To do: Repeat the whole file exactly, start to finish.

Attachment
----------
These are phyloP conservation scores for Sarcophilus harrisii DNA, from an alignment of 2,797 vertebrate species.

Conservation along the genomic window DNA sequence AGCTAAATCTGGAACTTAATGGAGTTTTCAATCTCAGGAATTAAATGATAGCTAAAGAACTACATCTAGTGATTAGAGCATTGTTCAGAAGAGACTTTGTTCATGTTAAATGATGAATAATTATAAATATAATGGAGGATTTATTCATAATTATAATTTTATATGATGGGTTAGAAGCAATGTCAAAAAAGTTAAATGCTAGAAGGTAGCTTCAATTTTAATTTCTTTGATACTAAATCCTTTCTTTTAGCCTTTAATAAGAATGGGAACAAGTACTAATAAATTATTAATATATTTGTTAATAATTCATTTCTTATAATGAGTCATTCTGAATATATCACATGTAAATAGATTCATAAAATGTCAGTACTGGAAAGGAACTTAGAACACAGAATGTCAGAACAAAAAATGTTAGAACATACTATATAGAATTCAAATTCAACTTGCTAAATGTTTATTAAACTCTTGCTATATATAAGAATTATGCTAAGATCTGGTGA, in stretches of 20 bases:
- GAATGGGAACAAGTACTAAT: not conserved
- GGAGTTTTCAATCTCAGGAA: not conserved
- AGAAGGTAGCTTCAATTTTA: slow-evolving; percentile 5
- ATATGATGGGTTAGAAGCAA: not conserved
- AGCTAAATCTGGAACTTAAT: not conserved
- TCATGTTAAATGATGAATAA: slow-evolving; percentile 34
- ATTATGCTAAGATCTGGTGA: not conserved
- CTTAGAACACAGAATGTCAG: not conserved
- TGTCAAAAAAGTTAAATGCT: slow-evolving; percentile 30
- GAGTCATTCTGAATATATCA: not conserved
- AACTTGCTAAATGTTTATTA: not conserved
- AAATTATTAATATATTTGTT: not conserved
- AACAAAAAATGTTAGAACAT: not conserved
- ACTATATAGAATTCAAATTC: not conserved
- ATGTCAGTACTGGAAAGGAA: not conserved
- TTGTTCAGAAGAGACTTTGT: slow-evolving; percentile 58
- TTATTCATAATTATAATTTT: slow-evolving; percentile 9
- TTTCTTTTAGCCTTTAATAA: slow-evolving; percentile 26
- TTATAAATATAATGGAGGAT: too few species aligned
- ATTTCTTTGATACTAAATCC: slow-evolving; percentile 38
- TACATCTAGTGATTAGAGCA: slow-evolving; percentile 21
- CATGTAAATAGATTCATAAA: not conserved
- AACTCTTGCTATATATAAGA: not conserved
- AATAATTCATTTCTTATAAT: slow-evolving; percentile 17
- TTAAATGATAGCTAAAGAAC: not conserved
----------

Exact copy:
These are phyloP conservation scores for Sarcophilus harrisii DNA, from an alignment of 2,797 vertebrate species.

Conservation along the genomic window DNA sequence AGCTAAATCTGGAACTTAATGGAGTTTTCAATCTCAGGAATTAAATGATAGCTAAAGAACTACATCTAGTGATTAGAGCATTGTTCAGAAGAGACTTTGTTCATGTTAAATGATGAATAATTATAAATATAATGGAGGATTTATTCATAATTATAATTTTATATGATGGGTTAGAAGCAATGTCAAAAAAGTTAAATGCTAGAAGGTAGCTTCAATTTTAATTTCTTTGATACTAAATCCTTTCTTTTAGCCTTTAATAAGAATGGGAACAAGTACTAATAAATTATTAATATATTTGTTAATAATTCATTTCTTATAATGAGTCATTCTGAATATATCACATGTAAATAGATTCATAAAATGTCAGTACTGGAAAGGAACTTAGAACACAGAATGTCAGAACAAAAAATGTTAGAACATACTATATAGAATTCAAATTCAACTTGCTAAATGTTTATTAAACTCTTGCTATATATAAGAATTATGCTAAGATCTGGTGA, in stretches of 20 bases:
- GAATGGGAACAAGTACTAAT: not conserved
- GGAGTTTTCAATCTCAGGAA: not conserved
- AGAAGGTAGCTTCAATTTTA: slow-evolving; percentile 5
- ATATGATGGGTTAGAAGCAA: not conserved
- AGCTAAATCTGGAACTTAAT: not conserved
- TCATGTTAAATGATGAATAA: slow-evolving; percentile 34
- ATTATGCTAAGATCTGGTGA: not conserved
- CTTAGAACACAGAATGTCAG: not conserved
- TGTCAAAAAAGTTAAATGCT: slow-evolving; percentile 30
- GAGTCATTCTGAATATATCA: not conserved
- AACTTGCTAAATGTTTATTA: not conserved
- AAATTATTAATATATTTGTT: not conserved
- AACAAAAAATGTTAGAACAT: not conserved
- ACTATATAGAATTCAAATTC: not conserved
- ATGTCAGTACTGGAAAGGAA: not conserved
- TTGTTCAGAAGAGACTTTGT: slow-evolving; percentile 58
- TTATTCATAATTATAATTTT: slow-evolving; percentile 9
- TTTCTTTTAGCCTTTAATAA: slow-evolving; percentile 26
- TTATAAATATAATGGAGGAT: too few species aligned
- ATTTCTTTGATACTAAATCC: slow-evolving; percentile 38
- TACATCTAGTGATTAGAGCA: slow-evolving; percentile 21
- CATGTAAATAGATTCATAAA: not conserved
- AACTCTTGCTATATATAAGA: not conserved
- AATAATTCATTTCTTATAAT: slow-evolving; percentile 17
- TTAAATGATAGCTAAAGAAC: not conserved